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Jean Piaget and Immanuel Kant:
The Concept of the A Priori

by John Eberts

What is knowledge? This is a basic question man has asked in his attempt to understand his rational being. Immanuel Kant and Jean Piaget have both approached this question in a specific manner.

For Kant, knowledge is based upon the nature of the 'a priori'. This a priori resides only in the knowing subject, and subjectivity constitutes all that is valid in the object of knowledge. Kant's a priori is the form of universality and necessity belonging to these objects. Kant states that even if space and time are the a priori of sensibility, they underlie the construction of the mathematical science; thus, all a priori are intellectual.

Jean Piaget has a different concept of the a priori. He agrees with Kant that knowledge is not derived only from experience, but goes on to state that the a priori contains a dull concept. It is a structure of objects which appears and expresses itself outside us, and yet is a knowledge of these structures which are rooted in the person. "On the one hand, knowledge is never derived exclusively from sensation of perceptions but also from schemes of action or from operatory schemes of various levels (vertical Decalogues) [1], both irreducible to perception alone, on the other hand, perception itself does not consist in a mere recording of sensorial data but includes an active organization which is due to the influence on perception as such of this schematism of actions operations"[2]. In other words, Piaget feels that there must be a combination of the Physical experience, (with the object itself), and a Logico-Mathematical knowledge, which forms equilibrium, thus creating true knowledge.

The Physical experience is one in which the person acts upon the object itself. This can be seen when little children learn that a bottle has concrete form. For example, until the child learns that a bottle has an opening at only one end (by handling the bottle), if a bottle is placed in front of him upside down, the child will try and drink out of the wrong end.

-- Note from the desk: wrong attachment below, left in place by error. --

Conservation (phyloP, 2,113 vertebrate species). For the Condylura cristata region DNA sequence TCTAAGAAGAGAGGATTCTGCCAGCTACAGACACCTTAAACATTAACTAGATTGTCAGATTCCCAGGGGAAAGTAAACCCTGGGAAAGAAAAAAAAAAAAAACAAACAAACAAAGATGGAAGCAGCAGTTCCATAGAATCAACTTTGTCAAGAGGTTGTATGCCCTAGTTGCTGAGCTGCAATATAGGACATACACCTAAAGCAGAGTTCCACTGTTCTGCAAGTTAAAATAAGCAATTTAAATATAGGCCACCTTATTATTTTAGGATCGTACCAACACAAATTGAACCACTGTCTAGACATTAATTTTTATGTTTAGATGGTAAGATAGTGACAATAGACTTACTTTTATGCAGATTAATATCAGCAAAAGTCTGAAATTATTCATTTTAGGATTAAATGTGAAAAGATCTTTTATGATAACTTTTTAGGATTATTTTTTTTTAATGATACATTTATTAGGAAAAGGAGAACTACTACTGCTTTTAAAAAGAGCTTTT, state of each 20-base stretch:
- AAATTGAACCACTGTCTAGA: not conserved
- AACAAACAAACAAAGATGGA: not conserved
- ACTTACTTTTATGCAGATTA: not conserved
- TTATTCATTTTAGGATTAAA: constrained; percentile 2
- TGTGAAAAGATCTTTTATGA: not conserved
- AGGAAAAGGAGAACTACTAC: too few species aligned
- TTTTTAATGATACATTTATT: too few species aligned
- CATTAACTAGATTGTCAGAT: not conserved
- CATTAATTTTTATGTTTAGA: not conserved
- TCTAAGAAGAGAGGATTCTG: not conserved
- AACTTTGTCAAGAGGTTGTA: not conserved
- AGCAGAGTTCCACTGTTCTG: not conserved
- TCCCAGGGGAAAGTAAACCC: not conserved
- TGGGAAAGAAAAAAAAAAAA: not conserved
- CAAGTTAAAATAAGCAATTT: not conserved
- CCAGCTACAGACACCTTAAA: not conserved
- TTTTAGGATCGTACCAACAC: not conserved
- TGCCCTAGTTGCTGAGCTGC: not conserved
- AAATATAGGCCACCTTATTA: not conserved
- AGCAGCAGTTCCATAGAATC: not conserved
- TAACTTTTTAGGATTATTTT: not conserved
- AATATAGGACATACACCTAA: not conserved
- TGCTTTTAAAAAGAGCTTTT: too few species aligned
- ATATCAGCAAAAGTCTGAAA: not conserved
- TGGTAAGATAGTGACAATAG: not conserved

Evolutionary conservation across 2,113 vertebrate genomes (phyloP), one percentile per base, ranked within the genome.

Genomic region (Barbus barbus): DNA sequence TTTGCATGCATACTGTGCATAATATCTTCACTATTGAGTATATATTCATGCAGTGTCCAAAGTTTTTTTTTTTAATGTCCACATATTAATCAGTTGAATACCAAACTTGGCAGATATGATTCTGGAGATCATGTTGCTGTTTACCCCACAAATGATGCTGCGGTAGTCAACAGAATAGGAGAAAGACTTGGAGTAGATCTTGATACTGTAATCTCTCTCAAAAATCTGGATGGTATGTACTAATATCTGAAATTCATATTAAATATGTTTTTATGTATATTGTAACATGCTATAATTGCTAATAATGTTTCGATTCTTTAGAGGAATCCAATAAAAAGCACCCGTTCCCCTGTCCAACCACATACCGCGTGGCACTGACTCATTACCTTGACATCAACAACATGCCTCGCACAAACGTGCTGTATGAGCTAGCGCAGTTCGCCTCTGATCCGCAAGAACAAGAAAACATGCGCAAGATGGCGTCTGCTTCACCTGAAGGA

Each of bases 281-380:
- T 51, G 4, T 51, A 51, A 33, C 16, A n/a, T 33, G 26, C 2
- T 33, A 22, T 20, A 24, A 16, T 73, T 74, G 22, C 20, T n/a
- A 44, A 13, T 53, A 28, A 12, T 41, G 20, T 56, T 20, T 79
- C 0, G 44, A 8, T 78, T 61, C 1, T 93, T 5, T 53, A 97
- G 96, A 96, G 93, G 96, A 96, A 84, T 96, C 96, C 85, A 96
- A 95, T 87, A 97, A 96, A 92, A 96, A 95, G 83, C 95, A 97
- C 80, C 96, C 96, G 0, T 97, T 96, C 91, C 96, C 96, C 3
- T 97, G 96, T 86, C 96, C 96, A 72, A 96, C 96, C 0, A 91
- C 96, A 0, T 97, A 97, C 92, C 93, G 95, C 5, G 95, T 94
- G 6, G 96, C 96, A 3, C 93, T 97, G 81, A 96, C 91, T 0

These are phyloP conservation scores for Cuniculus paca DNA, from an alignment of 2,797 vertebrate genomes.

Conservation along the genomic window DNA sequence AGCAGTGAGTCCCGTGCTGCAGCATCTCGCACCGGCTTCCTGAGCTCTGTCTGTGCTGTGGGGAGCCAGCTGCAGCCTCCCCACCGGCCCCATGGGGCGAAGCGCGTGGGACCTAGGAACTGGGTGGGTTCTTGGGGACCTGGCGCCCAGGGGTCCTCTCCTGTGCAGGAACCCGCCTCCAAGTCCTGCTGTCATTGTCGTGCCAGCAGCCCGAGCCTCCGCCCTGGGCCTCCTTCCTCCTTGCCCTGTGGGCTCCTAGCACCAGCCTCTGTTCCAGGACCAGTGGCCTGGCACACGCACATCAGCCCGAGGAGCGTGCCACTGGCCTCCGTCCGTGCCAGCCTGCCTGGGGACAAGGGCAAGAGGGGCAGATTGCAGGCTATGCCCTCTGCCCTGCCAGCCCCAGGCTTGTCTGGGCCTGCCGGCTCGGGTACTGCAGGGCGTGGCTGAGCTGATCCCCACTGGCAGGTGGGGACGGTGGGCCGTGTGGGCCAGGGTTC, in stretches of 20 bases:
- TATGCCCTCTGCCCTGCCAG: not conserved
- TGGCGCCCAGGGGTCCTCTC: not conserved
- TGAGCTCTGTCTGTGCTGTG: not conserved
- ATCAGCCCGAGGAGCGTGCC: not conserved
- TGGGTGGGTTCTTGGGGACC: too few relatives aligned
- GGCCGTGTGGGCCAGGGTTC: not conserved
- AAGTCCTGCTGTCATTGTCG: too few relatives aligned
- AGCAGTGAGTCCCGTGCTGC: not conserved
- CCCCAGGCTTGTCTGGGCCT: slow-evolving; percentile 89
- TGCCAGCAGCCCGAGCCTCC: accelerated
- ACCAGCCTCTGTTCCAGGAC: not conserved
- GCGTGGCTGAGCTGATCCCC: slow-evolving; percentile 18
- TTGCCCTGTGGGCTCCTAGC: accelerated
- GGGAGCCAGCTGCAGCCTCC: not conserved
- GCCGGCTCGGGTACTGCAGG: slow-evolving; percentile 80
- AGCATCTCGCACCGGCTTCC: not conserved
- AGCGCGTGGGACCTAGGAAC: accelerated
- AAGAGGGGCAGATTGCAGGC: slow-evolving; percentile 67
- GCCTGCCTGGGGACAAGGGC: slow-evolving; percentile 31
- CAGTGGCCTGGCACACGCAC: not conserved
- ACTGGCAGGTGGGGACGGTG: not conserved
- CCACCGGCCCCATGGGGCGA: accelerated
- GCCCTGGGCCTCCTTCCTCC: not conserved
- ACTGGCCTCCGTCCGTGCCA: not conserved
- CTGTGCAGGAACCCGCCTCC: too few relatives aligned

Logico-Mathematical Knowledge is accomplished not by the Physical handling of objects, but with abstractions of knowledge based on action. This action is given characteristics (not already apprehended in the object, yet not taking any away that are already present). The characteristics are given to an object by the subject (being subjective in nature). An example of this is when a child learns how to put objects into an ordered system, giving these objects a subjective characteristic, like counting rocks and giving them numbers to be able to determine the amount present.

Piaget's dual position has a number of consequences; above all, we should no longer refer to the a priori as a strictly formal or even as universal and necessary. The a priori becomes grasped in experience and Logico- Mathematical knowledge. From this, it must be realized that the universal imposes these meanings and here is where the original necessity is found. The meaning's in the object, but the meaning surpasses any single inclination. Therefore, it must be the possibility of correspondence that determines the domain of the various a priori which we apprehend in the object. "As human action is that of an organism which is part of the Physical universe, we understand also why when they encounter each other there is harmony between the (concept of adaptation/ assimilation-accommodation)[3] characteristics of the object and the operations of the subject."[4]